(1) the partner first makes a demand on the general partners requesting that they cause the partnership to bring an action to enforce the right, and:

(i) if a special litigation committee is not appointed under section 8694 (relating to special litigation committee), the partnership does not bring the action within a reasonable time; or

(ii) if a special litigation committee is appointed under section 8694, a determination is made:

(A) under section 8694(e)(1) that the partnership not object to the action; or

(B) under section 8694(e)(5)(i) that the plaintiff continue the action;

(2) demand is excused under subsection (b);

(3) the action is maintained for the limited purpose of seeking court review under section 8694(f); or

(4) the court has allowed the action to continue under the control of the plaintiff under section 8694(f)(3)(ii).

15 Pa.C.S. § 8692 (emphasis added). Section 8694 sets forth the procedures governing special litigation committees and the circumstances under which derivative claims may be litigated following a special litigation committee’s determination. 15 Pa.C.S. § 8694(a)-(f).

Slip op. at 10 (emphasis added by Superior Court).

Superior Court summarized the factual background as follows:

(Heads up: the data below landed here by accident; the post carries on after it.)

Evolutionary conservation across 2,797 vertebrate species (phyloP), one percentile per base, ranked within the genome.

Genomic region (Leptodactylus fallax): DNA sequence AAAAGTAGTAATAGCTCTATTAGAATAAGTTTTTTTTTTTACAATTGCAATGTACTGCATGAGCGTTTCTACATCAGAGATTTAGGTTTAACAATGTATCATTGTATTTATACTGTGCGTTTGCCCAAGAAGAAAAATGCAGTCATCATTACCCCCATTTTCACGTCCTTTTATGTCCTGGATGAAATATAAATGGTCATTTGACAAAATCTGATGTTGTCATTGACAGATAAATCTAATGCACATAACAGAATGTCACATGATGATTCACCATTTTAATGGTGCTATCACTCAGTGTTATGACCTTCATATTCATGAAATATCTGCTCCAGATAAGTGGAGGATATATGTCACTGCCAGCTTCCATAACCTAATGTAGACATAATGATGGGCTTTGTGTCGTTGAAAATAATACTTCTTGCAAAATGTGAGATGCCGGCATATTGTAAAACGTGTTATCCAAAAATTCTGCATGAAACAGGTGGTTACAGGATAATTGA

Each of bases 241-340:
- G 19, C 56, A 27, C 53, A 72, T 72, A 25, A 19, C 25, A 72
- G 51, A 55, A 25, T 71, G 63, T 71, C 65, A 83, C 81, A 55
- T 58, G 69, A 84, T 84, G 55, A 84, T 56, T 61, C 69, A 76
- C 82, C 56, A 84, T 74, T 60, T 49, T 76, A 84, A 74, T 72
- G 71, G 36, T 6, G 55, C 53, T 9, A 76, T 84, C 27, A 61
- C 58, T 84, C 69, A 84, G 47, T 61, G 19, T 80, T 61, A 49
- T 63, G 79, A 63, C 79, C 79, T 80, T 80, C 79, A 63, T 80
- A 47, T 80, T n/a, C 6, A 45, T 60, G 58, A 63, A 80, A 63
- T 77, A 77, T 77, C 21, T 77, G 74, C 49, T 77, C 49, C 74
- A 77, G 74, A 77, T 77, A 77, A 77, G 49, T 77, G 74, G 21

On July 16, 2019 and August 12, 2019, Appellant served written demands on the Partnerships and other entities not involved in this case asking that they bring legal actions against JLM. In response to these demands, the Partnerships and other entities invoked the special litigation committee process provided by Section 8694 of the Pennsylvania Uniform Limited Partnership Act of 2016 (the Limited Partnership Act), 15 Pa.C.S. § 8694, and appointed Cerullo and Kirwan as a special litigation committee (the SLC) to investigate and address the claims asserted in Appellant’s demands. On February 28, 2020 and August 31, 2020, the SLC issued reports addressing Appellant’s July and August 2019 demands and subsequent demands submitted by Appellant. In these reports, the SLC directed that the Partnerships take certain actions to address issues raised in Appellant’s demands, but concluded that no suit should be brought against JLM. Following the SLC’s February 28, 2020 report, the parties entered into an agreement tolling the statute of limitations on the claims in Appellant’s demands from February 28, 2020 through April 24, 2021.